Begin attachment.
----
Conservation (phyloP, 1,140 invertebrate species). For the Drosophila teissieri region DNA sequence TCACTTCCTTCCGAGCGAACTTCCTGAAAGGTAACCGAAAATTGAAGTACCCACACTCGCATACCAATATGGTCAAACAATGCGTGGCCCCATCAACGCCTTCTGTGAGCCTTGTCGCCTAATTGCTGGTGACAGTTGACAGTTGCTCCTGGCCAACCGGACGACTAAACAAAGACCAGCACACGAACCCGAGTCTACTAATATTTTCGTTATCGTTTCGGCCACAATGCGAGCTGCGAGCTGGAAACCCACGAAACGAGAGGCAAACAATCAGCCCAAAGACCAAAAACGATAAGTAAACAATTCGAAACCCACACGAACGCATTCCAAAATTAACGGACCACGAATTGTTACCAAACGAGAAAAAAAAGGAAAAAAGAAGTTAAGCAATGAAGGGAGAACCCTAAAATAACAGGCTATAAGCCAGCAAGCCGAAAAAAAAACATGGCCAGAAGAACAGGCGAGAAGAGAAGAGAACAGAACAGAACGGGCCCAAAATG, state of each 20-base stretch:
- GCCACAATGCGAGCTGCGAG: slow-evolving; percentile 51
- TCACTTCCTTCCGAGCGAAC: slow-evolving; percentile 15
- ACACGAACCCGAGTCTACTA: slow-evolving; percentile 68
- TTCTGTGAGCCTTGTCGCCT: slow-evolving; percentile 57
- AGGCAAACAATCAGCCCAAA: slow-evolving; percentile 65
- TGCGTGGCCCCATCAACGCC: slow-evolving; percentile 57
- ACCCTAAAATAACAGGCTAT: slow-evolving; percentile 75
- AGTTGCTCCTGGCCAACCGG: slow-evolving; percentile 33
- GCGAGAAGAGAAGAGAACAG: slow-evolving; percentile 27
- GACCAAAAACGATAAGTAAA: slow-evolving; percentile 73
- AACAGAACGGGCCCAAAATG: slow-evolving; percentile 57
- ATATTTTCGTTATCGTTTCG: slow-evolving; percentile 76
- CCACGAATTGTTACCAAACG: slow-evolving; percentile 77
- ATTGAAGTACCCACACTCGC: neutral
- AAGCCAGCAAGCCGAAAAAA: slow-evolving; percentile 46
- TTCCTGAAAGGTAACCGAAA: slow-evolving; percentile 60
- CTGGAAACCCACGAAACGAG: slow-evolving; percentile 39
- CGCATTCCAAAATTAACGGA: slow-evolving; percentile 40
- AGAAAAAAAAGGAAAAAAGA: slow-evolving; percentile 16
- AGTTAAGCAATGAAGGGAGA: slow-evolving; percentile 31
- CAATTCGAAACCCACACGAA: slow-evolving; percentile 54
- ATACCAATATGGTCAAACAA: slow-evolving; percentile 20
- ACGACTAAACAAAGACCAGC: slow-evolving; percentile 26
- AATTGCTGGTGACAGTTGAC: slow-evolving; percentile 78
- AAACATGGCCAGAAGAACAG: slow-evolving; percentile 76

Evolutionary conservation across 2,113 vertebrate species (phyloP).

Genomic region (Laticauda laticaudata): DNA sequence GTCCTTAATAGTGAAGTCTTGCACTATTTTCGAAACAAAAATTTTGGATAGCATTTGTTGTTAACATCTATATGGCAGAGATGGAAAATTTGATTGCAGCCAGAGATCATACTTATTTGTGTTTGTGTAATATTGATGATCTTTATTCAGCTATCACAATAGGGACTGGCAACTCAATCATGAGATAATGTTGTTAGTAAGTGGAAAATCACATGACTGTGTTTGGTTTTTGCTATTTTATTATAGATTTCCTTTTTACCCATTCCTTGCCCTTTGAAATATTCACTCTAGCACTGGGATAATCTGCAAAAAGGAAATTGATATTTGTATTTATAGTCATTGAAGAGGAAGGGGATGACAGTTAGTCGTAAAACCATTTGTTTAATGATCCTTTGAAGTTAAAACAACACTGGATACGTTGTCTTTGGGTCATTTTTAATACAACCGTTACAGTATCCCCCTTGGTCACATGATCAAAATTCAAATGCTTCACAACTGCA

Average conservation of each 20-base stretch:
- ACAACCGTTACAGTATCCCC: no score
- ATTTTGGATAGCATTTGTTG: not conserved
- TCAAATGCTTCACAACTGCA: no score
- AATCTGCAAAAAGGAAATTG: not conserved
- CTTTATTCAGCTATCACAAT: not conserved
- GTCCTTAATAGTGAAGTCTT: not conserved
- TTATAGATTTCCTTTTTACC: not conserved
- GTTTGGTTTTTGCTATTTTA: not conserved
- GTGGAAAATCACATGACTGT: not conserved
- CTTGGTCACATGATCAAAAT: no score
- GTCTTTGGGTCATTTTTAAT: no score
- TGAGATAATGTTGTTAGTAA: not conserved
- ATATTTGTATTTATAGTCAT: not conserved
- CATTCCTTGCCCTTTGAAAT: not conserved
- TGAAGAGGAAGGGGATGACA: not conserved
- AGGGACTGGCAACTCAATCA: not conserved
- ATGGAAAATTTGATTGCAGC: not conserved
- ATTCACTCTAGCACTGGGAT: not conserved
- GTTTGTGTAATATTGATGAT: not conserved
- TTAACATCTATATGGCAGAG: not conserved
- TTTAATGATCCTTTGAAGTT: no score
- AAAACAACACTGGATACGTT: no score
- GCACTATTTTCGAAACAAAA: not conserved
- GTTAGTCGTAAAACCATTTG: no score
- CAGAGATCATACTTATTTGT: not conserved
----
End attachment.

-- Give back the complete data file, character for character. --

Conservation (phyloP, 1,140 invertebrate species). For the Drosophila teissieri region DNA sequence TCACTTCCTTCCGAGCGAACTTCCTGAAAGGTAACCGAAAATTGAAGTACCCACACTCGCATACCAATATGGTCAAACAATGCGTGGCCCCATCAACGCCTTCTGTGAGCCTTGTCGCCTAATTGCTGGTGACAGTTGACAGTTGCTCCTGGCCAACCGGACGACTAAACAAAGACCAGCACACGAACCCGAGTCTACTAATATTTTCGTTATCGTTTCGGCCACAATGCGAGCTGCGAGCTGGAAACCCACGAAACGAGAGGCAAACAATCAGCCCAAAGACCAAAAACGATAAGTAAACAATTCGAAACCCACACGAACGCATTCCAAAATTAACGGACCACGAATTGTTACCAAACGAGAAAAAAAAGGAAAAAAGAAGTTAAGCAATGAAGGGAGAACCCTAAAATAACAGGCTATAAGCCAGCAAGCCGAAAAAAAAACATGGCCAGAAGAACAGGCGAGAAGAGAAGAGAACAGAACAGAACGGGCCCAAAATG, state of each 20-base stretch:
- GCCACAATGCGAGCTGCGAG: slow-evolving; percentile 51
- TCACTTCCTTCCGAGCGAAC: slow-evolving; percentile 15
- ACACGAACCCGAGTCTACTA: slow-evolving; percentile 68
- TTCTGTGAGCCTTGTCGCCT: slow-evolving; percentile 57
- AGGCAAACAATCAGCCCAAA: slow-evolving; percentile 65
- TGCGTGGCCCCATCAACGCC: slow-evolving; percentile 57
- ACCCTAAAATAACAGGCTAT: slow-evolving; percentile 75
- AGTTGCTCCTGGCCAACCGG: slow-evolving; percentile 33
- GCGAGAAGAGAAGAGAACAG: slow-evolving; percentile 27
- GACCAAAAACGATAAGTAAA: slow-evolving; percentile 73
- AACAGAACGGGCCCAAAATG: slow-evolving; percentile 57
- ATATTTTCGTTATCGTTTCG: slow-evolving; percentile 76
- CCACGAATTGTTACCAAACG: slow-evolving; percentile 77
- ATTGAAGTACCCACACTCGC: neutral
- AAGCCAGCAAGCCGAAAAAA: slow-evolving; percentile 46
- TTCCTGAAAGGTAACCGAAA: slow-evolving; percentile 60
- CTGGAAACCCACGAAACGAG: slow-evolving; percentile 39
- CGCATTCCAAAATTAACGGA: slow-evolving; percentile 40
- AGAAAAAAAAGGAAAAAAGA: slow-evolving; percentile 16
- AGTTAAGCAATGAAGGGAGA: slow-evolving; percentile 31
- CAATTCGAAACCCACACGAA: slow-evolving; percentile 54
- ATACCAATATGGTCAAACAA: slow-evolving; percentile 20
- ACGACTAAACAAAGACCAGC: slow-evolving; percentile 26
- AATTGCTGGTGACAGTTGAC: slow-evolving; percentile 78
- AAACATGGCCAGAAGAACAG: slow-evolving; percentile 76

Evolutionary conservation across 2,113 vertebrate species (phyloP).

Genomic region (Laticauda laticaudata): DNA sequence GTCCTTAATAGTGAAGTCTTGCACTATTTTCGAAACAAAAATTTTGGATAGCATTTGTTGTTAACATCTATATGGCAGAGATGGAAAATTTGATTGCAGCCAGAGATCATACTTATTTGTGTTTGTGTAATATTGATGATCTTTATTCAGCTATCACAATAGGGACTGGCAACTCAATCATGAGATAATGTTGTTAGTAAGTGGAAAATCACATGACTGTGTTTGGTTTTTGCTATTTTATTATAGATTTCCTTTTTACCCATTCCTTGCCCTTTGAAATATTCACTCTAGCACTGGGATAATCTGCAAAAAGGAAATTGATATTTGTATTTATAGTCATTGAAGAGGAAGGGGATGACAGTTAGTCGTAAAACCATTTGTTTAATGATCCTTTGAAGTTAAAACAACACTGGATACGTTGTCTTTGGGTCATTTTTAATACAACCGTTACAGTATCCCCCTTGGTCACATGATCAAAATTCAAATGCTTCACAACTGCA

Average conservation of each 20-base stretch:
- ACAACCGTTACAGTATCCCC: no score
- ATTTTGGATAGCATTTGTTG: not conserved
- TCAAATGCTTCACAACTGCA: no score
- AATCTGCAAAAAGGAAATTG: not conserved
- CTTTATTCAGCTATCACAAT: not conserved
- GTCCTTAATAGTGAAGTCTT: not conserved
- TTATAGATTTCCTTTTTACC: not conserved
- GTTTGGTTTTTGCTATTTTA: not conserved
- GTGGAAAATCACATGACTGT: not conserved
- CTTGGTCACATGATCAAAAT: no score
- GTCTTTGGGTCATTTTTAAT: no score
- TGAGATAATGTTGTTAGTAA: not conserved
- ATATTTGTATTTATAGTCAT: not conserved
- CATTCCTTGCCCTTTGAAAT: not conserved
- TGAAGAGGAAGGGGATGACA: not conserved
- AGGGACTGGCAACTCAATCA: not conserved
- ATGGAAAATTTGATTGCAGC: not conserved
- ATTCACTCTAGCACTGGGAT: not conserved
- GTTTGTGTAATATTGATGAT: not conserved
- TTAACATCTATATGGCAGAG: not conserved
- TTTAATGATCCTTTGAAGTT: no score
- AAAACAACACTGGATACGTT: no score
- GCACTATTTTCGAAACAAAA: not conserved
- GTTAGTCGTAAAACCATTTG: no score
- CAGAGATCATACTTATTTGT: not conserved